StarCraft II: Heart of the Swarm Review

When you have such a huge community knitted around a title which is more than a decade old and is classified as one of the most successful and important games in the history of PC gaming, you know you are stepping into an inferno of expectations when you are making an announcement of the sequel. When Blizzard made that announcement in May 2007, I must say that I was intrigued, to be modest.

3 Installments for 3 Races

While the initial general response to Blizzard’s splitting of StarCraft II into three different parts, i.e. Wings of Liberty, Heart of the Swarm and Legacy of the Void, was not enthusiastic, I somehow had a good feeling about it. Honestly, nearly 2 years after playing Wings of Liberty and completing my run through Heart of the Swarm, I can say that my hunch was right; StarCraft II needed this split.

Oh, Kerrigan!

Yes, that’s what StarCraft II: Heart of the Swarm is all about, Sarah Kerrigan. SC2: HOTS covers the Zerg side of the story in the universe and follows the Queen of Blades from beginning to end. In a way, this makes the experience all the more rewarding as Sarah Kerrigan is one character who has been trying to burst through the barrier of undeveloped-characters-in-video-games since ages. And here, she does so in style.

The Queen of Blades

The game’s design and single player campaign has Kerrigan at the center of the action, in each mission. She gains abilities, experience and levels by actively participating in missions with her Zerg army and completing the objectives. Every 10 levels, you have a set of 3 abilities which are unlocked for use. And, believe me, these abilities will have you playing those missions again and again, mostly just to see what would have happened if you would have taken this set of abilities instead of the other. This diversity is something which makes the singleplayer campaign pretty awesome. Oh, and did I mention that your zerg units gain three unique mutations that can be switched between levels?

The only aspect which I found inacceptable about Kerrigan was that her character did not have the essence that paved her way into our hearts in earlier iterations of StarCraft. She feels like a dumb queen, the same Sarah who rose to power in the zerg command through her sheer cunning. The problem, I believe, lies in the fact that her character has not been fleshed out properly in this iteration and the only focus has been on how she plays in the game, and not how she grows as a character. What a pity, she could have grown legendarily.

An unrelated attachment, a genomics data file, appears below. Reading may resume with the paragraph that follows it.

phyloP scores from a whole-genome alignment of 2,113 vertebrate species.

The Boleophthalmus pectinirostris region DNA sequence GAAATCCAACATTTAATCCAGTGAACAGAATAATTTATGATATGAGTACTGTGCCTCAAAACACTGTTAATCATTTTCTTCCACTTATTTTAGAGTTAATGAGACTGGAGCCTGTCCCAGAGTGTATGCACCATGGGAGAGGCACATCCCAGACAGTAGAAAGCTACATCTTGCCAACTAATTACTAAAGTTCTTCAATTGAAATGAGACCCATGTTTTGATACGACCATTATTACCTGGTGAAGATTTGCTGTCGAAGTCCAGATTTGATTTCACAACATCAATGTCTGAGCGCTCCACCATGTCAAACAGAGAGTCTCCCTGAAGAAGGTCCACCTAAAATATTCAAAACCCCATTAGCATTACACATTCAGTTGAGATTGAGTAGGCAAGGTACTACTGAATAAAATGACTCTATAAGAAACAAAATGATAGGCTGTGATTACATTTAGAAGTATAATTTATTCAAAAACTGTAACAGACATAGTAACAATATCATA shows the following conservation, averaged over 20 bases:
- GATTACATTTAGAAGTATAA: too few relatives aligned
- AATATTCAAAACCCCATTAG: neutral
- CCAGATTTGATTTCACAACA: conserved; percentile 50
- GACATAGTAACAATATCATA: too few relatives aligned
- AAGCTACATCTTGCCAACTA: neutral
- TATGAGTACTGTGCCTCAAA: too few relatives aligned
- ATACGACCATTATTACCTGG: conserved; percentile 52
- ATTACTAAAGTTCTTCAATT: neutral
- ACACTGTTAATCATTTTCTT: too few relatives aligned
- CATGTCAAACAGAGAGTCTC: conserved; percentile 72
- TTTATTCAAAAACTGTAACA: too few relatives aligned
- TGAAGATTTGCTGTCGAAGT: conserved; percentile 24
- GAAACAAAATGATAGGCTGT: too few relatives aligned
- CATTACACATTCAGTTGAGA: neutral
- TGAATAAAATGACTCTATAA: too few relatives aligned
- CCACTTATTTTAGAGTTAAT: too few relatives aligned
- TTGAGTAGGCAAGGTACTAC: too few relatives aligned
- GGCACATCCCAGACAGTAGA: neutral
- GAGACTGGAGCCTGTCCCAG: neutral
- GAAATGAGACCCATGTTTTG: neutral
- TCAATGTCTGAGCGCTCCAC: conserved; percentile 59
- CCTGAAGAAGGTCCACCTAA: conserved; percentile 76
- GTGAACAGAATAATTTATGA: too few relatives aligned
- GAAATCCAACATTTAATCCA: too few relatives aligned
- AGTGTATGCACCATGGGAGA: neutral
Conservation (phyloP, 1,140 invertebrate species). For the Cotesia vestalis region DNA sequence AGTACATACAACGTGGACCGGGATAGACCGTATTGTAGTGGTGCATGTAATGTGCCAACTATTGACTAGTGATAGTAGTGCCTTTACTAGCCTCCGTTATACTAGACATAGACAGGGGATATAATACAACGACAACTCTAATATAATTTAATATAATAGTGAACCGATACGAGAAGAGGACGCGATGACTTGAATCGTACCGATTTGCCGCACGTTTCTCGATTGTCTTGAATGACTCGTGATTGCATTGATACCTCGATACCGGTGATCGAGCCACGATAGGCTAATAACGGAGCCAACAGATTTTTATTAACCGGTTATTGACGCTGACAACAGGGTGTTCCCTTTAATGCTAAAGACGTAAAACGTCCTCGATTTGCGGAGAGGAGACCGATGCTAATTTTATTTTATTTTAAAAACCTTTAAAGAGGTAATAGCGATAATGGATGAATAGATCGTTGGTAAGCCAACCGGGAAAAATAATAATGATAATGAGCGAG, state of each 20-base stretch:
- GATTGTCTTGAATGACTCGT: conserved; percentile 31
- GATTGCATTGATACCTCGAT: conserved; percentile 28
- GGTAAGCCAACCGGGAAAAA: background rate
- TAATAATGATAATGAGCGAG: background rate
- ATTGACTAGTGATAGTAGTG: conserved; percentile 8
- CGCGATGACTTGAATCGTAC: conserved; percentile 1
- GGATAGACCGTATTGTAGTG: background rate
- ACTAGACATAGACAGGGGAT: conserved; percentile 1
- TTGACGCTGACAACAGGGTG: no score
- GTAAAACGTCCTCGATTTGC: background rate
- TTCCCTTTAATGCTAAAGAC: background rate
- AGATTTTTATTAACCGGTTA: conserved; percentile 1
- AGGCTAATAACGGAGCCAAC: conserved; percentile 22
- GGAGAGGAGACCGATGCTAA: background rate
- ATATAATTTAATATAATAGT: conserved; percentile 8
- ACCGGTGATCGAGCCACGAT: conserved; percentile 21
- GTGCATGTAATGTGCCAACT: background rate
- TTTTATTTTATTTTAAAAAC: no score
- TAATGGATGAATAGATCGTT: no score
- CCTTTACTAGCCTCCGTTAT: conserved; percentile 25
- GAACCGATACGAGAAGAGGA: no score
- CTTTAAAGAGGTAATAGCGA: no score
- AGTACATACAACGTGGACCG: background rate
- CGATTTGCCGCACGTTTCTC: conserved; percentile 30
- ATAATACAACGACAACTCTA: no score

Oh, Dumb Queen, what is your bidding?

What Clicks, What Doesn’t

While SC2:HOTS has most hits and a few misses, it is an enjoyable journey through the zerg side of the story. The singleplayer campaign is truly a masterpiece, but that does not mean that the multiplayer is any worse. Given the community around the StarCraft universe, Blizzard has ensured that the multiplayer of SC2 stays what it has been over the years, supremely rich and addictive. The multiplayer matches have the same intensity and action that is characteristic of StarCraft and the possibilities are endless. The only aspect which might irk you a bit is that there are only 7 new units and, given the interest in SC multiplayer, that number is on the lower side.

Intense multiplayer is intense

The research aspect of HOTS is another area where the game shines. You are given the option of making new strains of Zerg units and there are special evolution missions where you can test both possible strains. When smartly done, the research aspect can actually tilt the whole game balance. I fondly remember doing a couple of mutations on some Zerg units and laughing my way to completing mission objectives, surprised and amused at what those little mutations could do. While it does give you a lot of power, sometimes, it can take away the whole intensity of the game and make the missions look like a tower of playing cards, waiting to topple at the slightest prod.

Mutations galore!

The writing and overall development of the game is a major miss, my single biggest complaint. The writing feels very plebian and clichéd, and it is obvious that not much effort has been given to it. Taking an example of Kerrigan, if a psychologist were to evaluate her, she would definitely mark her as capricious and borderline maniac.

Conclusion

I would say that Heart of the Swarm is a definite ode to Sarah Kerrigan, the cunning, vicious Queen of Blades. The singleplayer is awesome, the multiplayer engaging and the innumerable things you can do with the game leave a mark. The drop in the story does kill some fun of the game, but in the end, you will remember the game for Kerrigan, her armies and her insane abilities that took you through an impressive singleplayer.
I would rate Heart of the Swarm at 8.5, mainly because I am a little disappointed with the development of Sarah Kerrigan. Oh, what a badass she could have been! Overall, I would definitely say that the game is worth your money and this expansion pack is a must-have for any StarCraft fan. If you think the same, give us a shout here! Particularly liked or disliked any aspect of the review? We would love to hear from you! Until we meet again, happy gaming!


Summary

Expansion Pack for StarCraft 2

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